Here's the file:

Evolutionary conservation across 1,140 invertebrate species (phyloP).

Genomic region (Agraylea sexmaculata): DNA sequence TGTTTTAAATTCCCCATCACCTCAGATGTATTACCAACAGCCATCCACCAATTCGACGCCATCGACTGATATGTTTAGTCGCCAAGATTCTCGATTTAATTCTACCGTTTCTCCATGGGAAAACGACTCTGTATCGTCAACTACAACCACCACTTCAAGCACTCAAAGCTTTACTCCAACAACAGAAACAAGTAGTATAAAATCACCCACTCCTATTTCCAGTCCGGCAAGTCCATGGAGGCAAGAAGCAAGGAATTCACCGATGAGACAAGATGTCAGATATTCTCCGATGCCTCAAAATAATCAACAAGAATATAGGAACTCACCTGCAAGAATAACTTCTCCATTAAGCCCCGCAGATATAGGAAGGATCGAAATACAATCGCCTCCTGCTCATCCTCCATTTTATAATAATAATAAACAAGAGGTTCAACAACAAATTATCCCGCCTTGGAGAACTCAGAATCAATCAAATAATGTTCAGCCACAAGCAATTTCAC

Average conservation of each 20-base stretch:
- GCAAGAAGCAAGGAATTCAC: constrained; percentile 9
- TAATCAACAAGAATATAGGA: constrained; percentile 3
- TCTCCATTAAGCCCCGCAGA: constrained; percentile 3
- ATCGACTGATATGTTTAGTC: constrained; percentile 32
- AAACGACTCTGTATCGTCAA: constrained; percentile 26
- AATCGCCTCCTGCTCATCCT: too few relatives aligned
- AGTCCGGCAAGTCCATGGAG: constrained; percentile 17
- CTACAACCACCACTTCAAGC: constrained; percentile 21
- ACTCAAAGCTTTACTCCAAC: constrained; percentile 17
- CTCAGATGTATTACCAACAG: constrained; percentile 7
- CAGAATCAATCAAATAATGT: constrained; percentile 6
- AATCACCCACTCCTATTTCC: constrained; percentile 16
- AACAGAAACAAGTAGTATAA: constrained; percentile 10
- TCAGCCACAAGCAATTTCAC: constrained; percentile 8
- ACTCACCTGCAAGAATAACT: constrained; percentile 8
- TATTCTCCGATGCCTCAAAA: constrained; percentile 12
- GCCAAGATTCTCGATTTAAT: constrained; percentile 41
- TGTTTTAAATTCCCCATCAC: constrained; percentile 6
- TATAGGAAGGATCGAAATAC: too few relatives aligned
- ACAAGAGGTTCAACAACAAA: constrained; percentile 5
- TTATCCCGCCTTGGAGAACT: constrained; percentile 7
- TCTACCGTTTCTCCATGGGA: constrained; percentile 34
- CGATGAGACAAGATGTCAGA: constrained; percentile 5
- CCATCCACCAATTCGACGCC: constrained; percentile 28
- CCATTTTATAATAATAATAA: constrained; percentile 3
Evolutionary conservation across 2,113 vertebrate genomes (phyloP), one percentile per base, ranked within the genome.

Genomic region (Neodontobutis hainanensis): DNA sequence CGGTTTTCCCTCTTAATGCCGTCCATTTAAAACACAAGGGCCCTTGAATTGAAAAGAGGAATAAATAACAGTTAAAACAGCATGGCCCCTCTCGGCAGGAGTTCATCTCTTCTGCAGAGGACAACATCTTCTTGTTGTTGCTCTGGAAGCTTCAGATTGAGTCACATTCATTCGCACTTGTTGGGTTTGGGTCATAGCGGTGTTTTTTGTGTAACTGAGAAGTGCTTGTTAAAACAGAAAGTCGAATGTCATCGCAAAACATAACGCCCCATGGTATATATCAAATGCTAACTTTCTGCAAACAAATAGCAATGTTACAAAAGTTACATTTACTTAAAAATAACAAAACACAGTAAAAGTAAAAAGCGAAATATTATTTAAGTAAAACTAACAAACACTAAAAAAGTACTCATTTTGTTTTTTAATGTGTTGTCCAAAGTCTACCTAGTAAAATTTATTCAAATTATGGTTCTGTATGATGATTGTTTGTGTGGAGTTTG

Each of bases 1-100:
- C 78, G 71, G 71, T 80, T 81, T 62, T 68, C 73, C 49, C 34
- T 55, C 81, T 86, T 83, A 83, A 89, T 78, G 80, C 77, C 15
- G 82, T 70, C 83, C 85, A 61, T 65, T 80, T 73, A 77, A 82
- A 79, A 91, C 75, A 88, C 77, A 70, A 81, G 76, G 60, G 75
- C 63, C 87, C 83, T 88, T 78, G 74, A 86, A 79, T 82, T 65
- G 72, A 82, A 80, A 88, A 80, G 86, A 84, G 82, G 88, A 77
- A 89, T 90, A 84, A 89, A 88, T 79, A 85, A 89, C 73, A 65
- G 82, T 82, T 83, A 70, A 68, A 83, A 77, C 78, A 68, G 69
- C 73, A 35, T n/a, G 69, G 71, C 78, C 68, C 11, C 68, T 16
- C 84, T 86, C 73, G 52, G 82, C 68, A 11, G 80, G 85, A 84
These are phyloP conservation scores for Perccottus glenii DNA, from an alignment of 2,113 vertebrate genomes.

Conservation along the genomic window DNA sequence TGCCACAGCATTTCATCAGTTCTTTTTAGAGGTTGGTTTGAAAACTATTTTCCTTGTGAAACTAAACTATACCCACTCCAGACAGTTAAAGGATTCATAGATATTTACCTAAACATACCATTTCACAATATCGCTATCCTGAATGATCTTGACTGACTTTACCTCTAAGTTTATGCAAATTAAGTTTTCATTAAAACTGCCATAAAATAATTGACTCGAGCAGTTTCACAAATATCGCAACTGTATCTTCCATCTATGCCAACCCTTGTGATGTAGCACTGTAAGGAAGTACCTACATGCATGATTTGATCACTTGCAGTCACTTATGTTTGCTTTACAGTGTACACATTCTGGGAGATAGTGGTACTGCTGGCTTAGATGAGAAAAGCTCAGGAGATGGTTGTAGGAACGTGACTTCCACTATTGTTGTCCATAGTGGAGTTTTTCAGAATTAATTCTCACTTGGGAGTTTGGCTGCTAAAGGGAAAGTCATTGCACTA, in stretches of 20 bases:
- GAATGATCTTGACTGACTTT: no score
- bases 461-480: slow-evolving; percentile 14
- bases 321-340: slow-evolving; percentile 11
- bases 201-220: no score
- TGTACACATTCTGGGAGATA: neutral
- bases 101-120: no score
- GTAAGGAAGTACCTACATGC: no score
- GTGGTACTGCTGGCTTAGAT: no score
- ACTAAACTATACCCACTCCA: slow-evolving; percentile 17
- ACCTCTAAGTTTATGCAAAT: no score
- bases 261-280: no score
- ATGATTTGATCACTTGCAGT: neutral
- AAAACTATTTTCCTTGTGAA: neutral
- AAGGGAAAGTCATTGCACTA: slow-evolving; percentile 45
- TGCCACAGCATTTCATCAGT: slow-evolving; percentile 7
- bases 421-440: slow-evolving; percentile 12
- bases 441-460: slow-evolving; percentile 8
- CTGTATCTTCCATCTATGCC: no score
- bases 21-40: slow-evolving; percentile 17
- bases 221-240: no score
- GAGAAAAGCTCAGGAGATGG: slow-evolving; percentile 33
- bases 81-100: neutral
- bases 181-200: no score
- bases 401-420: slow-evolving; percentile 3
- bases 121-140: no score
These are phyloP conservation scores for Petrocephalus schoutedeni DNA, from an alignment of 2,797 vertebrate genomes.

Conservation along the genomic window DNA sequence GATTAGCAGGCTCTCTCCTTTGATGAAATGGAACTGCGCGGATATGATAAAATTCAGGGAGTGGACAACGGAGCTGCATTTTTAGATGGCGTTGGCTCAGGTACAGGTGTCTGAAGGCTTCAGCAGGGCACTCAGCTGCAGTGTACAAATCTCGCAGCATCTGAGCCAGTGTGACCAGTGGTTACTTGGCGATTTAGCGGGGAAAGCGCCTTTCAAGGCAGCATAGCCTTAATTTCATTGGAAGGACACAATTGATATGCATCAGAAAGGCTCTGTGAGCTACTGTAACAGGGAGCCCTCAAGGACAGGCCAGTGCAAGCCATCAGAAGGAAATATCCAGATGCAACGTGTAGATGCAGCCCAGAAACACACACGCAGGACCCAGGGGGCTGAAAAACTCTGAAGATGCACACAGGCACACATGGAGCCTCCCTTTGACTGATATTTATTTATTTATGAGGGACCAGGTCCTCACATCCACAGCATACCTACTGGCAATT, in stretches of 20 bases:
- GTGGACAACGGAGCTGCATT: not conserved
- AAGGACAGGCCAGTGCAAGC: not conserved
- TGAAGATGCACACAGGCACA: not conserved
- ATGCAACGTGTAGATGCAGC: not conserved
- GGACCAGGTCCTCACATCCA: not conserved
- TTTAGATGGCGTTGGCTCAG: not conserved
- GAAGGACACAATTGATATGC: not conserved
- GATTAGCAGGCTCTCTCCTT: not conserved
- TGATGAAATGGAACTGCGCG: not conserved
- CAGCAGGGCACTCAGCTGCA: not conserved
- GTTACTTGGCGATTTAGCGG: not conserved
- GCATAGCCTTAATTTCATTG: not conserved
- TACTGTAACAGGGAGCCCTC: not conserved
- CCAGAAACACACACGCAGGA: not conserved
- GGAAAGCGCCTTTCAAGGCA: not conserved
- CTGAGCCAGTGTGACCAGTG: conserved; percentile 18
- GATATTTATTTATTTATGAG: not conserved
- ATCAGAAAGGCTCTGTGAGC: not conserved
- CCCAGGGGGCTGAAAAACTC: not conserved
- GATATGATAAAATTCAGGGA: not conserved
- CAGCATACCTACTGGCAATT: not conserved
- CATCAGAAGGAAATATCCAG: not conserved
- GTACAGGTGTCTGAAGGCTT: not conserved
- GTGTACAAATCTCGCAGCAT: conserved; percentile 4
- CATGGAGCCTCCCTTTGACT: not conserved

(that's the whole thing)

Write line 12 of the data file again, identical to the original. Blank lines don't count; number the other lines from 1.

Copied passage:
- ACTCAAAGCTTTACTCCAAC: constrained; percentile 17